The general look and feel of Los Angeles, California is readily understood by anyone who has spent any time near North America’s sprawl lands. The sheer size of Los Angeles, and the inequality and environmental racism it contains — however familiar it’s basic form — is enough to give pause to anyone, though.
Certainly there’s visual evidence nearly everywhere of what is said to be a homeless population now numbering fifty thousand. Beat up recreational vehicles are homes to many Angelenos. You come across them constantly. People camp everywhere from the lawns at city hall to highway medians.
By the late 1970s it seems that a sense of dread had become so attached to this brutally car-dependent collection of over eighty municipal entities that a truly massive investment in rail-based public transit was kicked off. While plagued with construction challenges, including major cost overruns, this program has been bearing fruit for a while now. There are also voices fighting for cycling and walking and the bus network. The latter is especially important to the working people of Los Angeles.
Please take a look at this Los Angelist video about the Metro Red Line. Much of the rationale found in it is applicable to Canadian cities, to sprawl lands found anywhere. The sheer enormity of Los Angeles helps bring these issues into focus perhaps in a way much more raw than they might be encountered where you live but there is much to be learned.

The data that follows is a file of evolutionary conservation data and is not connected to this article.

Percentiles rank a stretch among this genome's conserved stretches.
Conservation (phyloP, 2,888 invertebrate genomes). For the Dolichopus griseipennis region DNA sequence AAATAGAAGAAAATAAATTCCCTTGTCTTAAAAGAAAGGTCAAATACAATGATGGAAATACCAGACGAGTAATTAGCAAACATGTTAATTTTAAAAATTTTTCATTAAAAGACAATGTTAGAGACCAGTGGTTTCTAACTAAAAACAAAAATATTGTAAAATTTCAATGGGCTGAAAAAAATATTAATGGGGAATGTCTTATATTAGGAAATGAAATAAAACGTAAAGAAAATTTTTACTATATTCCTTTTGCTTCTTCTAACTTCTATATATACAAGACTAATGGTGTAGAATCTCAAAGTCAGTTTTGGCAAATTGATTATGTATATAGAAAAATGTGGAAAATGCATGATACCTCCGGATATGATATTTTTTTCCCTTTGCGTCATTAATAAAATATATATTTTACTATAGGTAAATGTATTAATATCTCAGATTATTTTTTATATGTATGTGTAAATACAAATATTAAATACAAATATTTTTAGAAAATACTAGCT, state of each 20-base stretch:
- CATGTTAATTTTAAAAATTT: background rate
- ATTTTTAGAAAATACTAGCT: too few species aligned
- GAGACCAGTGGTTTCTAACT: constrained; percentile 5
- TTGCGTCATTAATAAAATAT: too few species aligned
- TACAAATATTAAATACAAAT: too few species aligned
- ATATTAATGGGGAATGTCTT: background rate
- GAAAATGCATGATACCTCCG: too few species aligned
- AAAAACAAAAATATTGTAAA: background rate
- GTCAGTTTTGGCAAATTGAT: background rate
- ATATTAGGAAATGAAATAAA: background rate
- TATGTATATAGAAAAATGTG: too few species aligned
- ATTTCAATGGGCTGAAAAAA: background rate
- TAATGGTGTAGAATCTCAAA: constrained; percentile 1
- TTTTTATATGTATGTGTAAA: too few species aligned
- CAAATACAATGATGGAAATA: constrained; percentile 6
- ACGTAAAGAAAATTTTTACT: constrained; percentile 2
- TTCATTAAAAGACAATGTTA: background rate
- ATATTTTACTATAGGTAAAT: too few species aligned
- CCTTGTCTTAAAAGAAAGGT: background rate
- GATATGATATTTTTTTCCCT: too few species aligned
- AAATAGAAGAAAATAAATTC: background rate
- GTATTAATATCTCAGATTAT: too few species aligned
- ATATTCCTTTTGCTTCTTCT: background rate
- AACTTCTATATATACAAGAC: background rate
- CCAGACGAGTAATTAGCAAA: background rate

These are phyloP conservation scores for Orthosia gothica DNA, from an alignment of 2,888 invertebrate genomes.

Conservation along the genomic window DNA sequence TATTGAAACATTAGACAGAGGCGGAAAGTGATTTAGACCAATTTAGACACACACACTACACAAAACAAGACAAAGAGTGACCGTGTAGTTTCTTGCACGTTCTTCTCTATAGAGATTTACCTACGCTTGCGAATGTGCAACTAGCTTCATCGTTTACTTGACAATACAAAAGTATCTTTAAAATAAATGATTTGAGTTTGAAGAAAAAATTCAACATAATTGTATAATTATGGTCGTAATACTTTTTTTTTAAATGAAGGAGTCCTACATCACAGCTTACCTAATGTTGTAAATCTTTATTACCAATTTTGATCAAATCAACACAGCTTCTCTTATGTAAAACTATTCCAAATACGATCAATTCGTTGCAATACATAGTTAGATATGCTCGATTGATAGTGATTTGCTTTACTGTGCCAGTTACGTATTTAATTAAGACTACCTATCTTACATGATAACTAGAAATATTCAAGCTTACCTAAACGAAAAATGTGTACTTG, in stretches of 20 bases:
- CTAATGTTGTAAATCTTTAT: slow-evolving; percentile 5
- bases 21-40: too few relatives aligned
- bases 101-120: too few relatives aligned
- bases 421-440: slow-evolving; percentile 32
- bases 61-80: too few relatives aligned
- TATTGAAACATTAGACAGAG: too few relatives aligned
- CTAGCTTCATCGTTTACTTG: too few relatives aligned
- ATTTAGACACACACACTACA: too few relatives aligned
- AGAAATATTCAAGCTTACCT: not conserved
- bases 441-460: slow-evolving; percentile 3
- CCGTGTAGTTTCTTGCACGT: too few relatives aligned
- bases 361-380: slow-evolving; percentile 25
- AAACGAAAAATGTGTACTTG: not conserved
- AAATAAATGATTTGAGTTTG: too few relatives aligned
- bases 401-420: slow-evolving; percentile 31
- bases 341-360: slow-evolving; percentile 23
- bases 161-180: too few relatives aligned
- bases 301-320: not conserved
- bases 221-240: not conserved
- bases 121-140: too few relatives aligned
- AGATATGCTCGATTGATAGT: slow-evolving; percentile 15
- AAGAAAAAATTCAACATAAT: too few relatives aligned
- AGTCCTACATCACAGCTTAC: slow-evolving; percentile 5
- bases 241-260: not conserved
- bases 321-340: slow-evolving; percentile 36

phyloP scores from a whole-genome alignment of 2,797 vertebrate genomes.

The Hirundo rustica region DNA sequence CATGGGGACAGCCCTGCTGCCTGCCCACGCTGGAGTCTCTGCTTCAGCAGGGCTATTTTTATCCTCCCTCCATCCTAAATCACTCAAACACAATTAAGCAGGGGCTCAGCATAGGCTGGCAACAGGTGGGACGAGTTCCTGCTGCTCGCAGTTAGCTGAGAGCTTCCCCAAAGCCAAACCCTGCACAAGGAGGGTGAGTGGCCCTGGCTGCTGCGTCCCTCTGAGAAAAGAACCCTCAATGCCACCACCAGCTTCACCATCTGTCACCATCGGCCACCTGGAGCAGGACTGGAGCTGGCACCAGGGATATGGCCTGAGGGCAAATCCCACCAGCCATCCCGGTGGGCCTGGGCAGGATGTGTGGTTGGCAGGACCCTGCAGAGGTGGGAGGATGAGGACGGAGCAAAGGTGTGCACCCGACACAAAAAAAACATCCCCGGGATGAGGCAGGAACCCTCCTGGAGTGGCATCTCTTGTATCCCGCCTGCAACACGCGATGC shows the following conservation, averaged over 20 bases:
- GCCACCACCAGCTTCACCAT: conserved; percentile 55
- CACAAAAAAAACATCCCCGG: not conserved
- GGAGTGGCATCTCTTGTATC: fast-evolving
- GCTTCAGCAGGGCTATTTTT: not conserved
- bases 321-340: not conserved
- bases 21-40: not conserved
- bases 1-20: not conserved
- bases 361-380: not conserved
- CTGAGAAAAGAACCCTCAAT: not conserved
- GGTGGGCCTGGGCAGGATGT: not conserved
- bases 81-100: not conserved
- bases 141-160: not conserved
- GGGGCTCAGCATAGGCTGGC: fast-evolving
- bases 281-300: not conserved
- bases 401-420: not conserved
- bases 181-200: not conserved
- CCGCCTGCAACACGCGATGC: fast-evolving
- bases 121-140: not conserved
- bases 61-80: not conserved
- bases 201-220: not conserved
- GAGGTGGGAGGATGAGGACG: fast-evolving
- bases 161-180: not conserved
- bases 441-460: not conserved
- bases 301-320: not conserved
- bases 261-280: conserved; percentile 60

This feature from Vox.com gains emphasis in times and places of bad weather, such as the so-called Bomb Cyclone now locking down swathes of North America home to aging populations.
image: Scooter Flix via Flickr/CC
One of the ‘realest’ major things to do in order to keep Canadians well off is universal dental care. Here is a recent feature on why this is important.
‘I’m not asking for root canals and Hollywood teeth’
Just how doable is universal dental?
see also: (1072) Poor mouth, poor prospects
image: Thomas Hawk via Flickr/CC
Fortress North America doesn’t really hear much about New Zealand, does it? In terms of suburban poverty this feature from the summer begins to correct that a little.
Childhood diseases in the land of milk and poverty
nzherald.co.nz (video 2:14)
Suburban poverty has its own awful Australian TV show. Great! It looks like some of what is often called poverty porn found on UK TV and must surely generate similar feelings. On one hand this kind of thing brings attention to issues of poverty and social difficulty under neo-liberalism in a resource-research country (sound familiar Canada?). On the other hand does it change anything, help anyone?
Two comic efforts at understanding North American economic reality brought some laffs to the suburban-poverty.com bunker complex this week. Unintentionally hilarious, but no less instructive for that, is a hot new self help book from KISS front man Gene Simmons. The second, a sharp strike from Rick Mercer.
To understand Gene’s book, picture an elevator shaft as black as On Power’s faux leather cover at the bottom. Ayn Rand chugs a mickey of rye whiskey on an empty stomache, takes two or three hits off a crack pipe and tosses herself down the elevator shaft.
Mercer’s rant about Ontario’s coming move to a higher minimum wage is a little more to our liking. Together, the two efforts tackle powerful myths about life here.
editor’s note: let’s give Gene props for urging us to read books and self educate. He’s right, there are no excuses when all the knowledge of the world is available to us on the screens in our hands.